The Comfort of Strangers Review

Comfort of Strangers, The
An English couple vacationing in Venice are trying to sort out their relationship when a hospitable stranger makes their lives all the more complicated.

by Ian Nathan |
Published on
Release Date:

01 Jan 1990

Running Time:

107 minutes



Original Title:

Comfort of Strangers, The

The pedigree on show here is without question, the icy, macabre storytelling grace of Ian McKewan as adapted with the crisp, loquacious dialogue of Harold Pinter and directed with Paul Schrader’s gloomy ruminations on human frailty. Place them in the murky underbelly of Venice’s backstreets, a nightmare milieu forever echoing with the distraught clamour of Don’t Look Now, and you can lay claim to a provocative, if pretentious, sub-horror movie.

Shot by famed cinematographer Dante Spinotti, who gives the film a seeping, feverish texture, a gothic atmosphere of creeping abhorrence, Schrader hones, with his familiar snail’s pace approach to plot, in on an effective erotic strangeness where this dissolving English couple, played with a due mix of yearning and restraint by Natasha Richardson and Rupert Everett, are lured into a Venetian aristo’s warped relationship with his wife Caroline. And if you’re looking for a sexual deviancy hovering just out of reach, then coupling the oddball phraseology of Christopher Walken with the cool intelligence of Helen Mirren is the best place to start.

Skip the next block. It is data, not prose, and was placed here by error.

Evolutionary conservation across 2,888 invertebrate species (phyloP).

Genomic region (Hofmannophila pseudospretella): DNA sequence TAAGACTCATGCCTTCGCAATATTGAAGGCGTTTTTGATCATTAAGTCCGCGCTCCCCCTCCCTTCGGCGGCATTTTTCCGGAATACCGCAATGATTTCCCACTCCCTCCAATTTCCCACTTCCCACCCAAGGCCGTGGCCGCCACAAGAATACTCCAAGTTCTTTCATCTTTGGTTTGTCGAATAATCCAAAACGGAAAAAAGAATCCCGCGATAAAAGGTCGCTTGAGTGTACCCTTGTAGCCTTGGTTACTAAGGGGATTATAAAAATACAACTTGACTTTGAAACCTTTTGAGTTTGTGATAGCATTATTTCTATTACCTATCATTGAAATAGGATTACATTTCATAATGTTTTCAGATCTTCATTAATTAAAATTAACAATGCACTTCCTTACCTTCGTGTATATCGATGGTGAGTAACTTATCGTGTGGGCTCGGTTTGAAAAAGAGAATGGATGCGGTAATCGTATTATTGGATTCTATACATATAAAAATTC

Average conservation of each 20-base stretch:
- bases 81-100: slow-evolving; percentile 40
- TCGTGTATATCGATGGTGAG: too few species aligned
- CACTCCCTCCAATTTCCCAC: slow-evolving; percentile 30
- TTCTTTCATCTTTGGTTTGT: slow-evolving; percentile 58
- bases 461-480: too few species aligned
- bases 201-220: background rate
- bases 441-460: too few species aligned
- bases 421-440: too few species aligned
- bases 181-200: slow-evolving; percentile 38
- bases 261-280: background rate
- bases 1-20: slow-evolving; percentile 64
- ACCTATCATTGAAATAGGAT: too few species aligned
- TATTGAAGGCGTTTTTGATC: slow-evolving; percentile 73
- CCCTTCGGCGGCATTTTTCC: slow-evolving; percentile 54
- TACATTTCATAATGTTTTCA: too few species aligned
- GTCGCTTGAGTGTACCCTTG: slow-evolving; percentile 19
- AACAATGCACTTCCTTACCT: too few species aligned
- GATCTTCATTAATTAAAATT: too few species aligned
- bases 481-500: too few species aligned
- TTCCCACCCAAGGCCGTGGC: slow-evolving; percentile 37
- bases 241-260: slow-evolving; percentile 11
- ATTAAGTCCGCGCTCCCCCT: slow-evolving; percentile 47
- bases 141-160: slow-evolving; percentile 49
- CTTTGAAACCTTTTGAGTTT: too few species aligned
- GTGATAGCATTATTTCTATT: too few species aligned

The encounter, rapt with potential risk, re-enflames the carnal desires in this shuttered couple, with its peculiar voyeurism, malevolence and elusive purpose. Why do Walken’s Robert and Mirren’s Caroline steal their guests’ clothes having put them up for the night? To what awful use are they ultimately being put? This is all the stuff of payoff, but this being the work of Paul Schrader, who would rather concern himself with religious symbolism and the tracer-fire of evil, the outcome is unsure and incomplete.

Frustratingly so, as if atmosphere, and it fair drips from every twisting corner and forgotten square, will suffice. Evidently Robert is up to no good, Walken is pulling out all the stops on his creepzoid persona, an endless almost ludicrous flutter of tics, but his performance kind of sums the film up — it’s all furtive gesture and little gripping plot.

Slow and foreboding with a memorably creepy Christopher Walken. If you're looking for fun, this ain't it.
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